Jewfem Blog

Women shaking up elections in Israel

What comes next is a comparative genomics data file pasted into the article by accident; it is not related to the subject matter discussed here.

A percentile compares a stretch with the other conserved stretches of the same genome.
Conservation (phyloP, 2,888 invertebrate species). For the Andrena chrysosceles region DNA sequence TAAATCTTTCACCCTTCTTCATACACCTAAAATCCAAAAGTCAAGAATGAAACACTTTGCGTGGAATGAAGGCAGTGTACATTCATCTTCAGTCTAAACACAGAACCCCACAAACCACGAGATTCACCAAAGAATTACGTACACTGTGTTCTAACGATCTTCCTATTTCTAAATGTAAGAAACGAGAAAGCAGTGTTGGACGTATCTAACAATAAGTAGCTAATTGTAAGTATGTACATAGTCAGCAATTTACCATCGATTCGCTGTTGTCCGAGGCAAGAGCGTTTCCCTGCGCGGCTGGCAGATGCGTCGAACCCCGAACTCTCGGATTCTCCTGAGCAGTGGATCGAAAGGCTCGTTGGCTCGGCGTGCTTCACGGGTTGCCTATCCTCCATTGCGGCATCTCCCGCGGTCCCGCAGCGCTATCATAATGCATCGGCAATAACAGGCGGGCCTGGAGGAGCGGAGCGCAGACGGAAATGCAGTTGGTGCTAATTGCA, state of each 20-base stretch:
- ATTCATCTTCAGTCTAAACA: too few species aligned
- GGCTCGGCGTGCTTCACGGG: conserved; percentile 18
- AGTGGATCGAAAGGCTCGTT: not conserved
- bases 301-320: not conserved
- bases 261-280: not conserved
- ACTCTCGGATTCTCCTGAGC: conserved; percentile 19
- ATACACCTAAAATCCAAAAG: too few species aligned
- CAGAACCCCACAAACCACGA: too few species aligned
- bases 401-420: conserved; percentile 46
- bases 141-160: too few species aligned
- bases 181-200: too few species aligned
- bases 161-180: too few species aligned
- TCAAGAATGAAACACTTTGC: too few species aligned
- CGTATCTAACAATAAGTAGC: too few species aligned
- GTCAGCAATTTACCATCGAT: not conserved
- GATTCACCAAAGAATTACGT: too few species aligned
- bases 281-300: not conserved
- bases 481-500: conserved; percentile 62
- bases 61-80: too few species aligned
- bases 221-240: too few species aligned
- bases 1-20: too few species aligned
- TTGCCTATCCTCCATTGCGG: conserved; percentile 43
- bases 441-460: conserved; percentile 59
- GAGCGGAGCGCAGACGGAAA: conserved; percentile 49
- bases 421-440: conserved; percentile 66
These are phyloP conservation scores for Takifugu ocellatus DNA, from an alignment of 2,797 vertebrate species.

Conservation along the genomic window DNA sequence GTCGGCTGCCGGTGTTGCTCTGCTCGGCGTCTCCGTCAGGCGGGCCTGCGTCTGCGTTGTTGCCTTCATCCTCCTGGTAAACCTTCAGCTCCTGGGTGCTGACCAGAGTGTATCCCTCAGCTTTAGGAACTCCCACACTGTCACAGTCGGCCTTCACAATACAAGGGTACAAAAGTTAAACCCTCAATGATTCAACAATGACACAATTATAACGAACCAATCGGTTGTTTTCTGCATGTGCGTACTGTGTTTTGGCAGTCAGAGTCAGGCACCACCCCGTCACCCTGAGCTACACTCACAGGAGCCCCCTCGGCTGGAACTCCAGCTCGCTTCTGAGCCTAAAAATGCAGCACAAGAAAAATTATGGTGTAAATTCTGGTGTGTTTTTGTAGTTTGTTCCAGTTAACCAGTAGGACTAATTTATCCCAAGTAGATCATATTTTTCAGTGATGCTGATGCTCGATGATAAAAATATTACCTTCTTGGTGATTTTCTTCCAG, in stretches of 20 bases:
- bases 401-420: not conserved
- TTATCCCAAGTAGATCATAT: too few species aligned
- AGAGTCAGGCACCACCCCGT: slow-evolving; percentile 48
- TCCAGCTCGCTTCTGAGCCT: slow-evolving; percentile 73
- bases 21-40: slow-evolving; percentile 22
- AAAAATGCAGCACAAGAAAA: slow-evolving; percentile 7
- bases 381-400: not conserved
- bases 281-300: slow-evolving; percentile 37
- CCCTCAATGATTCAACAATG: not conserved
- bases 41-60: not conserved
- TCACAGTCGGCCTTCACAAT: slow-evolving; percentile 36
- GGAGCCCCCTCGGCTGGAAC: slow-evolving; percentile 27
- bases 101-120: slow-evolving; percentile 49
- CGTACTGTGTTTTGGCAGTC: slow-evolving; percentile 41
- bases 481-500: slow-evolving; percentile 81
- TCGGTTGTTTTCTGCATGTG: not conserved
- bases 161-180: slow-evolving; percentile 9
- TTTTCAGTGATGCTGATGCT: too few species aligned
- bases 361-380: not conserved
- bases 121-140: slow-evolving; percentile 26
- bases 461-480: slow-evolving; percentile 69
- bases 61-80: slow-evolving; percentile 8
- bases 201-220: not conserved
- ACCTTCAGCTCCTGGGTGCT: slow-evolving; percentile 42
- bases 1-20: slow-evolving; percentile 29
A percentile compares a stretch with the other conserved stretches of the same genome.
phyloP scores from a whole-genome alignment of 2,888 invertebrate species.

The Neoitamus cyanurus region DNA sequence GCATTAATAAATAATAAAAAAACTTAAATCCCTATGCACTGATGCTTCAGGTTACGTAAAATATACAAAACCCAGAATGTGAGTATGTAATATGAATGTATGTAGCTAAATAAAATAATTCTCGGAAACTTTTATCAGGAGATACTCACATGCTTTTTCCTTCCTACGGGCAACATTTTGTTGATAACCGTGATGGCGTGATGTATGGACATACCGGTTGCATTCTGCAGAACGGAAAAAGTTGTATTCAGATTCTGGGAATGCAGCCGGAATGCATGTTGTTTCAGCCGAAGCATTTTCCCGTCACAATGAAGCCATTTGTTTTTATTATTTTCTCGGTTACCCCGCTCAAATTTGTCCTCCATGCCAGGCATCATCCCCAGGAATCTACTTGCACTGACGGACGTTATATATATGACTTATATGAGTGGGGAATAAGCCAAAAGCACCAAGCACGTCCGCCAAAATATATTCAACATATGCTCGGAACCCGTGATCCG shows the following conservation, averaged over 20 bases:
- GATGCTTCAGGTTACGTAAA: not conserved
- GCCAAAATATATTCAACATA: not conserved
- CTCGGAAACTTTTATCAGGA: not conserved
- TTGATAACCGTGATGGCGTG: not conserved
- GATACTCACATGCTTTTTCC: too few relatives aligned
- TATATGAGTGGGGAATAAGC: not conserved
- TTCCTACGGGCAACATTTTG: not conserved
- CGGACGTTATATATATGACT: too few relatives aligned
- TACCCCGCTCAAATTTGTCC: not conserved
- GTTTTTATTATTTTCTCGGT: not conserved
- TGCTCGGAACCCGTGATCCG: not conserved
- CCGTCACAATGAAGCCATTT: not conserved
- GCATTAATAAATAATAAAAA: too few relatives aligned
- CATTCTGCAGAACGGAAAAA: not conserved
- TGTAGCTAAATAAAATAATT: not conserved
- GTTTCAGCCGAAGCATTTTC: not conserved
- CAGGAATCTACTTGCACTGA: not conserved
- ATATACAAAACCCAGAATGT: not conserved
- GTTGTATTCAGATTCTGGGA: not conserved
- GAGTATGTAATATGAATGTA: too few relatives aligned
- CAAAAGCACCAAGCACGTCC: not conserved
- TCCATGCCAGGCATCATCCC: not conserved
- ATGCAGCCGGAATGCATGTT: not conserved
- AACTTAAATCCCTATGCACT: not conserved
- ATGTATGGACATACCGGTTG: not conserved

[Crossposted from Huffington Post] Israeli women are shaking up the political system in their country in some intriguing and even exciting ways. With national elections set for March, it seems that election fever has provoked a tsunami of women's readiness for change, especially around women's issues. Across parties, in groups with different religious and ethnic make-ups, bubbles are forming that indicate that finally women are fighting back against the all-boys' club that has characterized Israeli politics for so long. Energies are coming in from many new and exciting directions, and the language of social change for women is everywhere. The most obvious indication of change comes from the sheer number of women holding top spots in their parties. The Labor-Hatnua party, which is currently the only party with a realistic chance of overthrowing the Netanyahu government, has Tzipi Livni as co-chair and thus potential prime minister -- which would make her the first female prime minister in Israel since Golda Meir was elected, the only woman PM in Israel's history, in 1969. Moreover, three out of the top four slots are held by women. And even more exciting, two of them, Shelly Yachimovich and Stav Shaffir, have had careers as active feminists. The lesson from Golda is this: it's not enough to just aspire to have women in power. We need women with a feminist consciousness to bring change for women at large. Feminist women have been causing movement in several other parties as well. It goes without saying that Meretz, headed by the indomitable Zehava Galon, has been front and center on women's issues from the start, and the only party with 50-50 on gender on their lists. But other parties are starting to get the message. Deputy Jerusalem mayor Rachel Azaria, a staunch activist on behalf of women's rights, announced that she is joining the new Kulanu party of Moshe Cachlon, at number four on the list. The fact that Cachlon actively sought her out suggests that he is wooing the feminist vote. On the other side of the spectrum Aida Toma, an Arab feminist activist, is now number two on the Arab Hadash party list, indicating that there, too, feminism has become a selling point. Tensions still exist, though, feminist activist Batya Kahana Dror also announced that she was running for the Jewish Home party -- currently the only religious party that allows women on its list -- but she had to drop out following an interview in which she veered from the party's extreme right wing national agenda and suggested "practical solutions" to the Arab-Israeli conflict. Feminism, it seems, is not quite as averse to right-wing religious radicals as the idea of a diplomatic solution. The party now has two women in its top ten slots, one of whom, Shuli Muallem, has partnered with women in other parties on feminist legislation. (The top woman in the party holds positions on minorities in Israel that I do not view as having much social value, feminist or otherwise.) Still, in terms of actual female representation,...

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